Sterling extended its gains into a seventh day versus the euro, the longest streak since March, after the 2.7% annual increase in average weekly earnings surpassed analyst estimates and pointed to tightening labour conditions.
With the Bank of England saying at the same time that factors holding back the economy were fading, investors brought forward bets on the first increase in central-bank rates by two months to June next year.
“Markets are under-priced for the risk of a rate hike before the end of the year and repricing that risk should carry sterling higher,” said Adam Cole, head of global currency strategy at Royal Bank of Canada in London.
The pound rose versus 13 of its 16 major counterparts yesterday. The UK currency rose 0.4% to $1.5707 after earlier reaching $1.5755, its highest point since May 15. Sterling appreciated 0.4% to 71.58 pence per euro. It touched 71.47 pence, the strongest level since June 1.
Among major currencies, only the dollar and Sweden’s krona have outperformed the pound in the past month, as prospects for looser monetary policy overseas enhanced the relative allure of UK assets. Now, the potential for the Bank of England to move sooner than the market had priced in may redouble that appeal.
The increase in average weekly earnings exceeded analysts’ forecasts for a 2.1% gain, while separate data from the Office for National Statistics also showed the UK jobless rate, measured by International Labour Organisation standards, was at 5.5% in the three months to April. It hasn’t been lower since June 2008.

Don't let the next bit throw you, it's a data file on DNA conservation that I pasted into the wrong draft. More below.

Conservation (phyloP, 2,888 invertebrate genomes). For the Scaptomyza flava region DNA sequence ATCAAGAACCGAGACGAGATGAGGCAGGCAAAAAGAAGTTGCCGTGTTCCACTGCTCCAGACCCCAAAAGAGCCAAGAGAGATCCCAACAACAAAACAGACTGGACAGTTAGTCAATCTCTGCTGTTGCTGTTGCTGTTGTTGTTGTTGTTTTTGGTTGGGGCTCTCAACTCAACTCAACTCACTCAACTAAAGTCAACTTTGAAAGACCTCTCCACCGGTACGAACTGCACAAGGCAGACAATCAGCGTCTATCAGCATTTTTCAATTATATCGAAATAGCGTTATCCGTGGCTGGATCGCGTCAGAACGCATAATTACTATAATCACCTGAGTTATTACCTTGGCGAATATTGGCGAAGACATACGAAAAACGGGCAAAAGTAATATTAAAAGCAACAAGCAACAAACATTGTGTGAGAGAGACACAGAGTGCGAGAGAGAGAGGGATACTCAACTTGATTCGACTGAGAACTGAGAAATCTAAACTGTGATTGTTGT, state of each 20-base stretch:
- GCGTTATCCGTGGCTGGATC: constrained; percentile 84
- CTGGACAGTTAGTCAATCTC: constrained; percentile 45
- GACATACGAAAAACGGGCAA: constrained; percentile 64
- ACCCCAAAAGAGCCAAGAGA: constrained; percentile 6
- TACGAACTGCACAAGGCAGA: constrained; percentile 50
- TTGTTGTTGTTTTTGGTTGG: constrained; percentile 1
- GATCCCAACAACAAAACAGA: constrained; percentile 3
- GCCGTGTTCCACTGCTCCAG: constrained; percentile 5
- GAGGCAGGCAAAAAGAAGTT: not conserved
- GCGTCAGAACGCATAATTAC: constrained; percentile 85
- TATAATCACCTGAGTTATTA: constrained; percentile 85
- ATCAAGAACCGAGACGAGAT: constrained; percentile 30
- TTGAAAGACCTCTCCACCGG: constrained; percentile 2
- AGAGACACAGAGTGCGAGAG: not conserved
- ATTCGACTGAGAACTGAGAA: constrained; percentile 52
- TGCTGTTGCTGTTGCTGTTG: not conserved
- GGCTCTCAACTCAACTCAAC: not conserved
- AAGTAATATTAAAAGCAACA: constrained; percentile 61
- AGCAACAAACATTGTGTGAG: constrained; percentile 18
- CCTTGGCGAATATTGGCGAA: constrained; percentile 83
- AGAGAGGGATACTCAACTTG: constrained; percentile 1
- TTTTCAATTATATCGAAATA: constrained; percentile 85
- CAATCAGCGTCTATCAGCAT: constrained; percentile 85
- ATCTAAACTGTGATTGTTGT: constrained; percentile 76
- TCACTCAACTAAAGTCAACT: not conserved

“Higher earnings are consistent with a tighter labour market,” strategists at Brown Brothers Harriman & Co, including New York-based global head of currency strategy, Marc Chandler, wrote in a client note.
Investors are now fully pricing a quarter-point rate increase by June 2016, according to MPC-dated forward Sonia contracts data provided by ICAP.
That’s earlier than the August 2016 move priced in before the jobs data. It assumes the current four basis-point spread for Sonia fixings below the official bank rate would return to zero once the central bank raises borrowing costs.